This August, Apple became the first company to post a two trillion-dollar market valuation. This milestone can be viewed positively and negatively. On one hand, it shows the resilience of the U.S. technology sector to be able to power through the challenges the pandemic posed to the global supply chain. The success of American companies is clear from their dominance in size relative to global peers Alibaba, Tencent and Taiwan Semiconductor are the only companies outside of the U.S. that rank in the ten largest in the world. Nestle is the only European company to rank in the twenty largest.
However, this also reflects an unprecedented level of concentration within the U.S. market, as well as higher valuations, that suggests better opportunities for returns in the future from smaller companies and different geographies. Many companies and sectors have massively underperformed this year, but we feel are poised to snap back in the post-pandemic world.
We believe it is important to look for companies across the spectrum of market capitalizations and geographies to identify the most interesting opportunities, because portions of the markets are expensive driving up overall valuations. To provide a sense for how expensive equities are – the S&P 500 Index companies in aggregate are expected to earn roughly $130 in 2020, a massive 25% haircut from what was expected only 9 months ago, due to the pandemic. Even 2021 earnings will be affected, as current estimates are for approximately $157 per share; still below the $163 achieved in 2019. Current earnings estimates place the S&P 500 at 22x expected 2021 earnings.
Earnings estimates do not embed the prospect for higher corporate tax rates which we expect should there be a Democratic sweep in November. This
would clip earnings by roughly 10% for 2021 and raise the PE multiple to roughly 24.
While market valuations have not broken the records set in 1999-2000, they are uncomfortably high and have been supported by the biggest record breaker of all in 2020: The U.S. Federal Reserve. Some of the key milestones from the Fed this year include: 1) growing its balance sheet even more aggressively than during the global financial crisis, 2) buying municipal bond debt, 3) buying corporate bonds, including high-yield and, 4) abandoning the practice of proactively lifting rates to ward off inflation.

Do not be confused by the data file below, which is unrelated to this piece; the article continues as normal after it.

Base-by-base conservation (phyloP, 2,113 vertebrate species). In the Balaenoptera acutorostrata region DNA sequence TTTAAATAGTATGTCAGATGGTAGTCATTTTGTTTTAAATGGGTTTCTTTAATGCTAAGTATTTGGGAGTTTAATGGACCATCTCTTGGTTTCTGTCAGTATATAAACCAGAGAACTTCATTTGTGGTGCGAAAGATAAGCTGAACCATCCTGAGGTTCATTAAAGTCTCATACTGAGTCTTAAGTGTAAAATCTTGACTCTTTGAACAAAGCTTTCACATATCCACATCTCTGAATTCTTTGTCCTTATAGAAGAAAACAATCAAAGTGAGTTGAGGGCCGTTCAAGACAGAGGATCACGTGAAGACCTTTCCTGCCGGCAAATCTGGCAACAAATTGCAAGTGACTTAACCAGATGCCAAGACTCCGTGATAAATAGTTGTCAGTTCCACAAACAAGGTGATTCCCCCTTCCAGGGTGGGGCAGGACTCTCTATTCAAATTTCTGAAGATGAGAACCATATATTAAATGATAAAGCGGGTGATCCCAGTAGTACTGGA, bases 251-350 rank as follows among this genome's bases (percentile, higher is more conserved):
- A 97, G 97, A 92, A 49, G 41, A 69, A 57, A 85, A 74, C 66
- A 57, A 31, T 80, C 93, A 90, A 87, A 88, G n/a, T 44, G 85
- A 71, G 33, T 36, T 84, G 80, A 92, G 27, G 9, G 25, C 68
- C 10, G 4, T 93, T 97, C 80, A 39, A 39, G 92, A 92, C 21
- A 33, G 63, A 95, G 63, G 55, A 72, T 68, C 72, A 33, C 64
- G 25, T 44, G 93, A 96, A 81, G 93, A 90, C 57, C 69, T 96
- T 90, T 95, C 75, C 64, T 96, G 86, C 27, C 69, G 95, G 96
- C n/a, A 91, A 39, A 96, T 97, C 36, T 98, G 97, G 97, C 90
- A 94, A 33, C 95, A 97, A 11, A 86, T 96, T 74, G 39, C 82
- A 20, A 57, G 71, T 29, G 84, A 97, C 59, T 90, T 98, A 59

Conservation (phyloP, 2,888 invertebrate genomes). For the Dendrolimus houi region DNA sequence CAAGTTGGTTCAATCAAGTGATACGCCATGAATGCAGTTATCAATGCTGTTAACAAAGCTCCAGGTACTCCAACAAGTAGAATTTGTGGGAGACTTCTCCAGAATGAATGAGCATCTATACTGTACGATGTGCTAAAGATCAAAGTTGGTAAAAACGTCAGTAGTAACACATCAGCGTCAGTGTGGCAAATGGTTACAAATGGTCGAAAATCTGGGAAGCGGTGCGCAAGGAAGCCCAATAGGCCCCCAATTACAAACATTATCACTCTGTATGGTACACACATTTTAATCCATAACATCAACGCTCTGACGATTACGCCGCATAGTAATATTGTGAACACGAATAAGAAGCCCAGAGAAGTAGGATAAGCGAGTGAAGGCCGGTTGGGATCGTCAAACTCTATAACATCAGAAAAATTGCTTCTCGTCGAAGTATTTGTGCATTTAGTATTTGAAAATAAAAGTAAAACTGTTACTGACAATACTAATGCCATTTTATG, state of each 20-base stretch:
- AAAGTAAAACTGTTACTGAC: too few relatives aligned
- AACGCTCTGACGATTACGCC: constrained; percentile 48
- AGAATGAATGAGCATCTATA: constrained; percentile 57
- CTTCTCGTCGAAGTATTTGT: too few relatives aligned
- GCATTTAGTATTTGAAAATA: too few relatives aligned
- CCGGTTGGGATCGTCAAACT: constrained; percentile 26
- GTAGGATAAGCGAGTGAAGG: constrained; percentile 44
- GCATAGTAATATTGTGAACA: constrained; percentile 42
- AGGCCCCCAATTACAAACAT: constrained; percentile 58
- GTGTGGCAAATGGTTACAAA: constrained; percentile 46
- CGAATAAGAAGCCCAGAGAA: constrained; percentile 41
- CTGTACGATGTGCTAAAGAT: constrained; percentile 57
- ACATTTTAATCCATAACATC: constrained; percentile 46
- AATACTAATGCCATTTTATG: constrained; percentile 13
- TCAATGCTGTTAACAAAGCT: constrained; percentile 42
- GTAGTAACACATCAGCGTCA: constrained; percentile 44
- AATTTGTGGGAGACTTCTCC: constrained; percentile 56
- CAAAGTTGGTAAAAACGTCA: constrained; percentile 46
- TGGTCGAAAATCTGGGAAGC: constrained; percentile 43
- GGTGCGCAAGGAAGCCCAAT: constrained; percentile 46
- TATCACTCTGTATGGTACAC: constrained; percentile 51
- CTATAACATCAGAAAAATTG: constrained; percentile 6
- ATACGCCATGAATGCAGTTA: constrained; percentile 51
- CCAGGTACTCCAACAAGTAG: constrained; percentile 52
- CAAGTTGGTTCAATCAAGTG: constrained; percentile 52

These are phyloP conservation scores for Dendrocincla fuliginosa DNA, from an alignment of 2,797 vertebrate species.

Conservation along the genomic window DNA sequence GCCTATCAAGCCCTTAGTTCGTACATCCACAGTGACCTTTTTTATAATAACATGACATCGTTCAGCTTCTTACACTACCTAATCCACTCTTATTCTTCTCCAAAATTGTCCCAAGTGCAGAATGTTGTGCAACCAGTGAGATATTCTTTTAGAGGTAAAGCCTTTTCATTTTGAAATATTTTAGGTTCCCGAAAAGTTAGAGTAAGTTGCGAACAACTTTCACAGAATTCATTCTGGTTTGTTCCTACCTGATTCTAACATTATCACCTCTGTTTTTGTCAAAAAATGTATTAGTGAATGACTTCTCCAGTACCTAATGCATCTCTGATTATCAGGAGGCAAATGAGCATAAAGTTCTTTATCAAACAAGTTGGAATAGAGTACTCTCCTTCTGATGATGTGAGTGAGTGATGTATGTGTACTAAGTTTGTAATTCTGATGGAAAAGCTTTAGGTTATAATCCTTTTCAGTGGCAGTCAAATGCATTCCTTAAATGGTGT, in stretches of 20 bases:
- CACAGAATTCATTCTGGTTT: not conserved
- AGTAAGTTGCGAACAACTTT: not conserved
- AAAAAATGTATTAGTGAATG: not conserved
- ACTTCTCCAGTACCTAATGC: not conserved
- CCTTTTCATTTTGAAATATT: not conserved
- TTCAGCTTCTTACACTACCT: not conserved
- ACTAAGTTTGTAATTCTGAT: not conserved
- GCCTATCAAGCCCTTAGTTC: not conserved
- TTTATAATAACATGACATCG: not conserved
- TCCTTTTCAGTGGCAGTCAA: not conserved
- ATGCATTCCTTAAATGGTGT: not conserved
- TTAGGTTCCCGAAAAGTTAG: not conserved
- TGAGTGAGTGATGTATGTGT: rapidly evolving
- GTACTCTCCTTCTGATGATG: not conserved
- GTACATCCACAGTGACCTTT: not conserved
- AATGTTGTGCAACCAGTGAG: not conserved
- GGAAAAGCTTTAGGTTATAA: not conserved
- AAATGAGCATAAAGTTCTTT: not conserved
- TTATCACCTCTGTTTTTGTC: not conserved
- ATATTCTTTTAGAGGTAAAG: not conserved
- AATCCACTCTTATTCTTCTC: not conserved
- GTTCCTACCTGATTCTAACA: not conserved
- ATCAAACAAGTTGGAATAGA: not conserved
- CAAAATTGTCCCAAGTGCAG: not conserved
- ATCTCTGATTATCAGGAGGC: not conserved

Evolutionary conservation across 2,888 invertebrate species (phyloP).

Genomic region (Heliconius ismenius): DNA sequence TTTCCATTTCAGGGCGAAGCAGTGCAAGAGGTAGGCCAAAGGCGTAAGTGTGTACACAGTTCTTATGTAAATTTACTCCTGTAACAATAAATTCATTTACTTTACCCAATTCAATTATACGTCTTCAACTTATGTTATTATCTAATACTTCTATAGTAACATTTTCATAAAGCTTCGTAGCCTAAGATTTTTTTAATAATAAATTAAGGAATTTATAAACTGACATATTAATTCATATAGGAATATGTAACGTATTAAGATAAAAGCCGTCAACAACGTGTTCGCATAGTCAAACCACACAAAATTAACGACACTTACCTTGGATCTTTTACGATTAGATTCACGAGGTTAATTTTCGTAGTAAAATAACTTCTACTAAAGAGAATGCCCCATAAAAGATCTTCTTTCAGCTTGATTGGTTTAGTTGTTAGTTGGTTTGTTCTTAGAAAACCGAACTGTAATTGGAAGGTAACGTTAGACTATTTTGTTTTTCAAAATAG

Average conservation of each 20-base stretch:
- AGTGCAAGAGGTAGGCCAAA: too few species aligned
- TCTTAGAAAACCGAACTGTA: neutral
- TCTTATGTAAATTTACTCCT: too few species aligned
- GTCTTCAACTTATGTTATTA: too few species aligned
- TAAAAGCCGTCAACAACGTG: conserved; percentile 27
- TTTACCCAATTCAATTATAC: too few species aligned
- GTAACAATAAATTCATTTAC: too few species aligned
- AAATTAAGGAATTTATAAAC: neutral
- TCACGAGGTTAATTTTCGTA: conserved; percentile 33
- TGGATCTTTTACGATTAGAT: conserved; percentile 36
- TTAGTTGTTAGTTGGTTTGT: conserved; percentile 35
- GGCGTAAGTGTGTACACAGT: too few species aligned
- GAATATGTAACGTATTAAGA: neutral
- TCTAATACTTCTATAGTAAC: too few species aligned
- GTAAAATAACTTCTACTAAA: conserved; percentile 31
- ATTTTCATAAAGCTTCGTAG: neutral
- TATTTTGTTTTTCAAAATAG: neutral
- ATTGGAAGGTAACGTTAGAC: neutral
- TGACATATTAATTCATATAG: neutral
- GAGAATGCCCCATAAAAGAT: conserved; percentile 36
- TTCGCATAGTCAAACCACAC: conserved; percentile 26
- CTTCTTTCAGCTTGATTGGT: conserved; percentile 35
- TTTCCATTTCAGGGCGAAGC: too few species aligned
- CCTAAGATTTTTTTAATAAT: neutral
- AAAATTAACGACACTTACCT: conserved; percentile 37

The Fed’s prescription fixed what ailed the equity market in March as it rallied sharply on the announcement of bond-buying and has sustained the momentum since. Going forward, our concern is that the proverbial medicine has been taken and we do not see much more the Fed can do. For example, the European Central Bank (ECB) has been buying corporate bonds for the last few years but has had limited impact driving sustained economic growth. Even Chairman Powell has recently stated the U.S. economy now needs more fiscal support.
The assistance from Washington has helped mitigate the worst effects of the pandemic, but there is a real cost that so many companies have had to bear, especially for small businesses in the hard-hit service sector. On the other hand, the Fedinduced rally in the junk bond market may have kept some so-called zombie companies alive.
Businesses close all the time as part of the creative destruction of capitalism. New and more efficient ones take their place. However, COVID-19 has mercilessly forced some to close as the impact of the pandemic has been far harsher and swifter than typical downturns, leaving less time for adjustment. As an example, the Roosevelt Hotel in midtown Manhattan just announced it was closing. Its ballroom was notably used in the film Wall Street as the setting for the “Teldar Paper” annual meeting, where Michael Douglas, as Gordon Gekko, gave his legendary “greed is good” speech, punctuating some of the excesses of a high-flying era in finance. Whenever we fully emerge from the pandemic, the world will look a bit different. But societies, individuals, and businesses have always evolved. The pandemic has just hastened changes that may have taken years to occur.
So many milestones have been achieved in markets and societies due to the impact of the pandemic. We suspect many of records set in 2020 will prove to have an ephemeral impact, at best. The ones most concerning to us are: 1) the levels of fiscal indebtedness that has been generated to manage much of the economic impact of Covid-19 and 2) valuations which seemed stretched even heading into 2020 and are now at their highest levels except for during the technology bubble in 1999-2000.
The trouble with concerns about national debt and valuations is they can both sustain high levels for an extended period before market forces correct
excesses. Therefore, one can end up sounding like the proverbial broken record raising these issues. But sounding warnings is human nature – the concept is about as old as recorded history itself – consider that Aesop wrote The Boy Who Cried Wolf an astonishing 2,600 years ago; a lesson that still resonates today. We suspect at some point investors will care about debt levels as well as market valuations. In the meanwhile, we will continue to focus on companies, sectors and regions that look attractively priced for their growth prospects. And in case you were still wondering, according to Guinness, the Golden Plover is the world’s fastest game bird.